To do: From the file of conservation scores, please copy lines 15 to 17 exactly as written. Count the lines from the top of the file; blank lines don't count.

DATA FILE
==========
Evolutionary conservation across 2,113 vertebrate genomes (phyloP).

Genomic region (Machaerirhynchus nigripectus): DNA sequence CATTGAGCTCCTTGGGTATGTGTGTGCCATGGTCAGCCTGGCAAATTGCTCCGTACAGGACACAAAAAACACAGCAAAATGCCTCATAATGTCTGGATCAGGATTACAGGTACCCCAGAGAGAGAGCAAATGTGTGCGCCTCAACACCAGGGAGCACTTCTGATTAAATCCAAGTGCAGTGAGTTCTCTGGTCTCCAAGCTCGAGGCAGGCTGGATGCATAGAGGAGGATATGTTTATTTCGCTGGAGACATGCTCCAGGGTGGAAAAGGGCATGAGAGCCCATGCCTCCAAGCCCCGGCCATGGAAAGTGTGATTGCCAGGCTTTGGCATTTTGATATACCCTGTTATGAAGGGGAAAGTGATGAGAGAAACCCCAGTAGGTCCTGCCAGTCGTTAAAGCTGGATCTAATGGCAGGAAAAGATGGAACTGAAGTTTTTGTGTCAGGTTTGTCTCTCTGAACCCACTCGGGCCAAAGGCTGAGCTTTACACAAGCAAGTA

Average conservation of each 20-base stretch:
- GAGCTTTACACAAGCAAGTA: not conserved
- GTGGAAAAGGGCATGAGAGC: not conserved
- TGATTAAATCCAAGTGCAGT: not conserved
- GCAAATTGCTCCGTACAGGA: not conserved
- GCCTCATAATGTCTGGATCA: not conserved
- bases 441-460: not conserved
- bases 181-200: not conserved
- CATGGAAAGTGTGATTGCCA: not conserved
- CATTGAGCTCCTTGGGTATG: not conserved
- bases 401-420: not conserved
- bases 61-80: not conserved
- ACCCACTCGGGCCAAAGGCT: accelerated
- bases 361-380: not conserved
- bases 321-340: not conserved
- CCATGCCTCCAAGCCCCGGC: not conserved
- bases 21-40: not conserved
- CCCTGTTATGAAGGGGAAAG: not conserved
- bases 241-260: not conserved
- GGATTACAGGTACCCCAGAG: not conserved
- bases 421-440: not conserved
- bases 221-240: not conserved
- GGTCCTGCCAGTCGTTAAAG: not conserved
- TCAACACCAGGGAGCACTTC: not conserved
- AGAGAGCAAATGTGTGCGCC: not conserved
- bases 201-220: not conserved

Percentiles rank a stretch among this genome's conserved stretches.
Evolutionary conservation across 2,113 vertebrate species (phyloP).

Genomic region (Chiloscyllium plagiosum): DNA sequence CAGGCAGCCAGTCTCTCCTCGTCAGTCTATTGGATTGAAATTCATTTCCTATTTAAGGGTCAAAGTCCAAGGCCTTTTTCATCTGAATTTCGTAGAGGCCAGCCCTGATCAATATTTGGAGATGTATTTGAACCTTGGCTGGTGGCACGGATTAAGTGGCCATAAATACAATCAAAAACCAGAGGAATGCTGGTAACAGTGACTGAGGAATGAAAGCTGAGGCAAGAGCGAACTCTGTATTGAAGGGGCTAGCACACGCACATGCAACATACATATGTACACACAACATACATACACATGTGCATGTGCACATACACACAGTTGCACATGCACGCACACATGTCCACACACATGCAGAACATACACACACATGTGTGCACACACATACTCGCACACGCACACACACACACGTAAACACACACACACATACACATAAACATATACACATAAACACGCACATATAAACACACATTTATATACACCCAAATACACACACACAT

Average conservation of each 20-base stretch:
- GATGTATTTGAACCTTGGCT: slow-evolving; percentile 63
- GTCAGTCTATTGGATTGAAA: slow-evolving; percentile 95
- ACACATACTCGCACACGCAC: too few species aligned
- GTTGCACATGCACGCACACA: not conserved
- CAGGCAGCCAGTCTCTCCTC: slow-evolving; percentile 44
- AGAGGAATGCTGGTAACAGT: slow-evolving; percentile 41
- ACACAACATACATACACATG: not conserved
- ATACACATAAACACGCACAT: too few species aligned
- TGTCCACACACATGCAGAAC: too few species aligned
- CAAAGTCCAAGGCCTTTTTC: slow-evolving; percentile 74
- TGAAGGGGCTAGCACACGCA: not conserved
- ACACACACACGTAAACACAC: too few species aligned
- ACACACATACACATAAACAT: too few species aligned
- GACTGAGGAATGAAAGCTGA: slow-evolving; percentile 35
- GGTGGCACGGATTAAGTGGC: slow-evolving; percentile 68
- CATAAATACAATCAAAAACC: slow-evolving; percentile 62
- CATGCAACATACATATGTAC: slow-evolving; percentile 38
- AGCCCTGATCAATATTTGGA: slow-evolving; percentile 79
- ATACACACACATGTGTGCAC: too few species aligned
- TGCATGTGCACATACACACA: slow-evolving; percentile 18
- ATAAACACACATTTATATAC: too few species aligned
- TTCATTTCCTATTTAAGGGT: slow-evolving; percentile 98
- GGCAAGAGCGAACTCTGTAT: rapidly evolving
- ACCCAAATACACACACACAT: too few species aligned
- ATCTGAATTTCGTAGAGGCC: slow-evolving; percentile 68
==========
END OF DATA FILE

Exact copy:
- ACCCACTCGGGCCAAAGGCT: accelerated
- bases 361-380: not conserved
- bases 321-340: not conserved